Replying to emails
I get a good amount of email from this site. A lot of it is people asking questions about signing up or hosting a drive, which I’m more than happy to answer or redirect as necessary, but some of it is more personal. From a parent of a child diagnosed with cancer, or someone who has previously lost someone dear to them in the past. These are the emails that make me pause in front of my computer, searching for the right words to affirm, or comfort, or explain.
I’m not an authority on this stuff by any means. I do my best to provide as factual information as possible, but I’m not formally trained in medicine, psychology or counseling. I’m only an authority on my own experiences. I have lived this, and I believe that counts for something. And I know that experiencing the weight of a cancer diagnosis is something that can’t be taught in a classroom.
The timing of my diagnosis was interesting. I was 20 and halfway through college, which is arguably one of the most formative times in anyone’s life. I was old/mature enough to fully understand the reality of my circumstances, which may not be completely true for those who are diagnosed at a younger age. I signed my own medical forms, and by virtue of my age my parents were legally bystanders in my medical procedure. I wasn’t old enough to see my diagnosis through the lens of a spouse or family, which I’m sure creates an entirely different slew of thoughts and concerns in a patients’ head. I was toeing the line between adolescence and adulthood, somewhere between loving the independence of college and longing for the comfort of my mom’s home cooking. I was awake a lot of nights in the hospital, wondering about things like marriage, kids and careers. All of these things I assumed were just around the corner, only to then realize that the corner might not even exist.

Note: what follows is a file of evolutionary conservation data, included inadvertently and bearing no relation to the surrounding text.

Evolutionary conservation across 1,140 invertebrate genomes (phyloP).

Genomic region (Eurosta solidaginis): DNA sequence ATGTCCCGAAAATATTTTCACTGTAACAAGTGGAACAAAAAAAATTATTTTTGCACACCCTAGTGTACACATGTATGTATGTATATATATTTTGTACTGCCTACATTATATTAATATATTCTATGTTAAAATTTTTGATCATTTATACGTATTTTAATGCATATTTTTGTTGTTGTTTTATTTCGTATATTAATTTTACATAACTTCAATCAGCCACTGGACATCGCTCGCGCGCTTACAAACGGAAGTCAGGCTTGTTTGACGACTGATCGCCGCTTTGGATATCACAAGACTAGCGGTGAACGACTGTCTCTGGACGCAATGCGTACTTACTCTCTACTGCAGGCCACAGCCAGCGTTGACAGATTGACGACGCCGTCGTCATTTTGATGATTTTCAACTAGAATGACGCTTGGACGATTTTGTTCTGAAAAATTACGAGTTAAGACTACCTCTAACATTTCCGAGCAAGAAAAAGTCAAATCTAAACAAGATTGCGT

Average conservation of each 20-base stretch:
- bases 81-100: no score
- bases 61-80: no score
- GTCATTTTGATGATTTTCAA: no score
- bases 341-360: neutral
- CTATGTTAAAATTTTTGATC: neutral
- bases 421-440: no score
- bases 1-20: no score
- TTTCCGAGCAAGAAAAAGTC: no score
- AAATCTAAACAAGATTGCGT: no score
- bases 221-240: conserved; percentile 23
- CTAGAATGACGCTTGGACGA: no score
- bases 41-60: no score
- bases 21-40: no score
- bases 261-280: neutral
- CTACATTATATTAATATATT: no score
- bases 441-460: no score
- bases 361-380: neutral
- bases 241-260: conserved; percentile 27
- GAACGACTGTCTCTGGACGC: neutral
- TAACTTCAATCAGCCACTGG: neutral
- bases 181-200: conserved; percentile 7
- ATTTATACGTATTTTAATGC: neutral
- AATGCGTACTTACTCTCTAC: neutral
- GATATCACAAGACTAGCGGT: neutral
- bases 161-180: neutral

I particularly enjoy emailing with patients who find themselves in similar circumstances: 20-something, semi-unbelieving that this is actually real, and full of questions/uncertainty about the future. I’ve had the opportunity to talk to a few newly diagnosed patients about their situations, and while I can’t fully explain how, I feel an automatic connection with these people that I’ve never even met before. When you’re diagnosed with cancer at any age, you join a pretty exclusive club. A club of people who can’t help but empathize with you on a level that others cannot, and in a way that neither of you can even express. It’s the unspoken acknowledgement that finally, someone understands. And when that connection is age-specific, it’s even stronger.
Some people have asked me if I have any tips for them before they undergo chemo. After thinking about it for a while and reflecting on my own experiences, it turns out I do. These are adapted from an email I previously sent out a couple months ago: